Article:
While Microsoft has instituted processes intended to make its software secure and even opened up those processes for others to use, there is no such thing as completely risk-free software, a Microsoft official says.
Speaking at Microsoft's Security Development Conference in San Francisco this week, Scott Charney, corporate vice president for Trustworthy Computing at Microsoft, detailed Microsoft's journey from just issuing patches when problems occurred to following its own SDL (Security Development Lifecycle) processes, which made security intrinsic to development. "Back in the early days, it was all about whack-a-mole. Problems would occur, patches would issue," said Charney, a former prosecutor.
In 2004, Microsoft launched SDL and applied it to products connecting to the Internet, used in the enterprise, or used to store or process personal information. SDL was deployed with the goal of reducing vulnerabilities in products and integrated into the development lifecycle. A "final security review" was implemented to gauge whether a product had no security problems that knowingly would prompt a critical or important bulletin.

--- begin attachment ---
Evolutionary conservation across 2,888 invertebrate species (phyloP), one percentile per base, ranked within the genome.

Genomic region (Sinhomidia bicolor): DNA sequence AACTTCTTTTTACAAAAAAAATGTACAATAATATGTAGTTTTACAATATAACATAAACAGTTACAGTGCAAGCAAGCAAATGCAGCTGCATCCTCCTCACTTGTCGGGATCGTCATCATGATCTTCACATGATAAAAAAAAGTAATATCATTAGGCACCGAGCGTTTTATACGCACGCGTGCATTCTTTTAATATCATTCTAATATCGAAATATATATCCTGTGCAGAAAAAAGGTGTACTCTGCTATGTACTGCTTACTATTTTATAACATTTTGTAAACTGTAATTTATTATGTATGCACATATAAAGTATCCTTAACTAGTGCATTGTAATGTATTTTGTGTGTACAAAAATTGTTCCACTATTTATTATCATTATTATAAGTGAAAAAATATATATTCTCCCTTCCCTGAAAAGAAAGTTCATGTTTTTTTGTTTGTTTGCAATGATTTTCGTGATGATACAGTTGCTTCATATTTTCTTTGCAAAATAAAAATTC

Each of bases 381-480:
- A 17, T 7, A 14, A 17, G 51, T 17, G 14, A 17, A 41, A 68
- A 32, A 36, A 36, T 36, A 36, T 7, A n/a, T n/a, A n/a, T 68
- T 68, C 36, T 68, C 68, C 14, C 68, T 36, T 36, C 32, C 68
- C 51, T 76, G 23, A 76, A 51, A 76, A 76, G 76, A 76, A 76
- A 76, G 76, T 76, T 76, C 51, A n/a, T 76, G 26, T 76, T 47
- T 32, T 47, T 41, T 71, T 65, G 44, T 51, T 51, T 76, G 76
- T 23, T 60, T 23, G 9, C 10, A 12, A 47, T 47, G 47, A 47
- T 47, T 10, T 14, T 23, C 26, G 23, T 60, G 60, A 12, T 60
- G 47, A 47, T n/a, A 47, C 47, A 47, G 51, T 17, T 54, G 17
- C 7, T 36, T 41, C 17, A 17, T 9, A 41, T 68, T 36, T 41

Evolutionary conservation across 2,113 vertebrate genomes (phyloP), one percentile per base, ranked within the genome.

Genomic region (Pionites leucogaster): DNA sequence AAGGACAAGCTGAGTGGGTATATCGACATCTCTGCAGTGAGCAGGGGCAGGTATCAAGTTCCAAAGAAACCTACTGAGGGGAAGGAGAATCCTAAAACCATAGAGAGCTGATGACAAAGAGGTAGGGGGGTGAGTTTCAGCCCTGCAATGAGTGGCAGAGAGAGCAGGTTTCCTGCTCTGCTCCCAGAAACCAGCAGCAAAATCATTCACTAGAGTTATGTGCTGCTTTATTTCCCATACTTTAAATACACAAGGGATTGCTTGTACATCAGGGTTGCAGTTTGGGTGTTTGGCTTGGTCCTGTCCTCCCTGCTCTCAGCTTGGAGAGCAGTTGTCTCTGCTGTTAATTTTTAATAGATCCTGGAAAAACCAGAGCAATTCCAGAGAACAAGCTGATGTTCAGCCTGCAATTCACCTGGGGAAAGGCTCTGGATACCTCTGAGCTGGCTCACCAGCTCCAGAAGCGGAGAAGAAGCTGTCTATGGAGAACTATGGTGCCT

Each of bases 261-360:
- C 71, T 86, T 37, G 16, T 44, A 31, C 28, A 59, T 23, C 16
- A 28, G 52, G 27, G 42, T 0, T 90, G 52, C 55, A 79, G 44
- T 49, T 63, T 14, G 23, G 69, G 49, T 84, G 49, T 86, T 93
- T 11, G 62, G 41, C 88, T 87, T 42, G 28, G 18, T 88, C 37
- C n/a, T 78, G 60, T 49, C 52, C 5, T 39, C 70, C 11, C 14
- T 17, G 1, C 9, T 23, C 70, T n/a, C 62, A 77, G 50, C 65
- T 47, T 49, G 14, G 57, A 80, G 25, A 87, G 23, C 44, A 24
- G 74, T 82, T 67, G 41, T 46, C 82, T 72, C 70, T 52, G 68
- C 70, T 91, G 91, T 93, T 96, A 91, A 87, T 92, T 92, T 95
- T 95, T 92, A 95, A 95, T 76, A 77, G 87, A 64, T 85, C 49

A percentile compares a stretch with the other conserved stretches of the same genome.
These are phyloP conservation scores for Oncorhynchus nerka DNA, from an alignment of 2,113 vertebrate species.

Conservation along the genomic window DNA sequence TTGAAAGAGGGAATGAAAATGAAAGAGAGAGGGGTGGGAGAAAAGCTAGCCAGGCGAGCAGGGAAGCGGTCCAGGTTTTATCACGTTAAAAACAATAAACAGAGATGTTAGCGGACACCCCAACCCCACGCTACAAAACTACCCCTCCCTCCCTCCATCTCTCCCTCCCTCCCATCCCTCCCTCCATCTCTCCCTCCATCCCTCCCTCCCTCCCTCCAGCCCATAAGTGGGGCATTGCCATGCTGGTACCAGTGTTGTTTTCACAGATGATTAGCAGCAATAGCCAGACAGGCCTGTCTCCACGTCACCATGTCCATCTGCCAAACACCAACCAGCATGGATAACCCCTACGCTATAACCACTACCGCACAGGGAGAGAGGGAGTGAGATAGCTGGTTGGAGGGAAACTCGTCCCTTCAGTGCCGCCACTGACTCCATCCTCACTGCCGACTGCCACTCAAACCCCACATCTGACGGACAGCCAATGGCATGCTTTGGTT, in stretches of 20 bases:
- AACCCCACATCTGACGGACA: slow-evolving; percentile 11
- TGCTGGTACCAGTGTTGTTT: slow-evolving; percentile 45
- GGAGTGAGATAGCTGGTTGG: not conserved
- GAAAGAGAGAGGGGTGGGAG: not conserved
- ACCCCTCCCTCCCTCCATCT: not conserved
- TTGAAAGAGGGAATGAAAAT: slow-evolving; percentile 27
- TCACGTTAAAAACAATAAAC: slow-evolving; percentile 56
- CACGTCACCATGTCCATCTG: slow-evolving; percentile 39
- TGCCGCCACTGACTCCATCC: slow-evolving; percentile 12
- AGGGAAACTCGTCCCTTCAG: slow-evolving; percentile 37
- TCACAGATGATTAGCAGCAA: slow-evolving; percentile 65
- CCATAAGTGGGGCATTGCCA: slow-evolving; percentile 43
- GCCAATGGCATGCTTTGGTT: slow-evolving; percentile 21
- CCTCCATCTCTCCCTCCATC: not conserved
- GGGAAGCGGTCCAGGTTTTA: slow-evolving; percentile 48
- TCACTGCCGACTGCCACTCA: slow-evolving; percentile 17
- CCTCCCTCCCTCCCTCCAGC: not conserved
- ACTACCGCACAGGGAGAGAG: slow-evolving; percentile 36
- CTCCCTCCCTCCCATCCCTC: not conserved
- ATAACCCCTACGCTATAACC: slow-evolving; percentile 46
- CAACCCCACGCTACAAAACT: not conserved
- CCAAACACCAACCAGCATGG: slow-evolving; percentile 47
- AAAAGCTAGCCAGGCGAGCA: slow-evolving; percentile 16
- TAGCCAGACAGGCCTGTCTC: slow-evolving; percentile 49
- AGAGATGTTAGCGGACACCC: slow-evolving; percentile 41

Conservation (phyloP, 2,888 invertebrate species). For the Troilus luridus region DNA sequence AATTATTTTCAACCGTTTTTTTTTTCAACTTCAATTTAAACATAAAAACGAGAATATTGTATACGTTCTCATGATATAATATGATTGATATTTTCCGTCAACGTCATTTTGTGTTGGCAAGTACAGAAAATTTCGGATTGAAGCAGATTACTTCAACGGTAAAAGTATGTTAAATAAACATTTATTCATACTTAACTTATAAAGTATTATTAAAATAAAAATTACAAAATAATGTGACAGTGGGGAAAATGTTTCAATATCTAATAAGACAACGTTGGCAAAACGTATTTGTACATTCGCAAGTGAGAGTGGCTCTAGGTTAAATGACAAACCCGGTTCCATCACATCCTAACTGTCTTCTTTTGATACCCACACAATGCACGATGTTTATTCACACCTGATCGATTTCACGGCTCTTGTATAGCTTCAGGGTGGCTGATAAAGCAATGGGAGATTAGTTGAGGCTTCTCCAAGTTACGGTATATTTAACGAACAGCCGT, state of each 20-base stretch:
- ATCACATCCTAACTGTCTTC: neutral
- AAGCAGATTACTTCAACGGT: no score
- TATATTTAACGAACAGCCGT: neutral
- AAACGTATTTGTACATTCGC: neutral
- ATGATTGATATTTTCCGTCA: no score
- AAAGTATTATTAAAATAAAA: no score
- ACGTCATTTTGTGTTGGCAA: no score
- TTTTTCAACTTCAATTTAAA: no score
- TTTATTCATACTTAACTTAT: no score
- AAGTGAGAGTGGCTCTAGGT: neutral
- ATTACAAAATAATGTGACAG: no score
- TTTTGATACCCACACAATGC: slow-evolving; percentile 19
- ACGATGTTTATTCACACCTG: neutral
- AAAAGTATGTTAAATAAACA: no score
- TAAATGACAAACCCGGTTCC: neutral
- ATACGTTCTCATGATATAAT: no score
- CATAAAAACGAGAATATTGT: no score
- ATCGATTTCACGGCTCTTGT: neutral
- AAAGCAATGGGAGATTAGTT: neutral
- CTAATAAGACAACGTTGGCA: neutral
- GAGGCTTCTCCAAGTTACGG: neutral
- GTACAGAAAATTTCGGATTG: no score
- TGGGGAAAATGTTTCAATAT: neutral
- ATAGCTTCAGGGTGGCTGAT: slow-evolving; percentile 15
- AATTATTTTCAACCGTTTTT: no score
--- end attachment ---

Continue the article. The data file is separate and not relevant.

But the SDL process has ruffled some feathers with product teams who were ready to move forward ahead with their products but got stalled by Microsoft's new security requirements. "The first time we told a product group they can't ship, they were like deer in the headlights," Charney said.
While SDL has reduced customer pain and dramatically reduced vulnerabilities, Charney says the company knows it will never get vulnerabilities down to zero. "It's just not possible -- software's written by human beings. They make mistakes." And there will always be bad actors, Charney noted. "The reason we have to do secure development is because there's always a percentage of the population up to no good."
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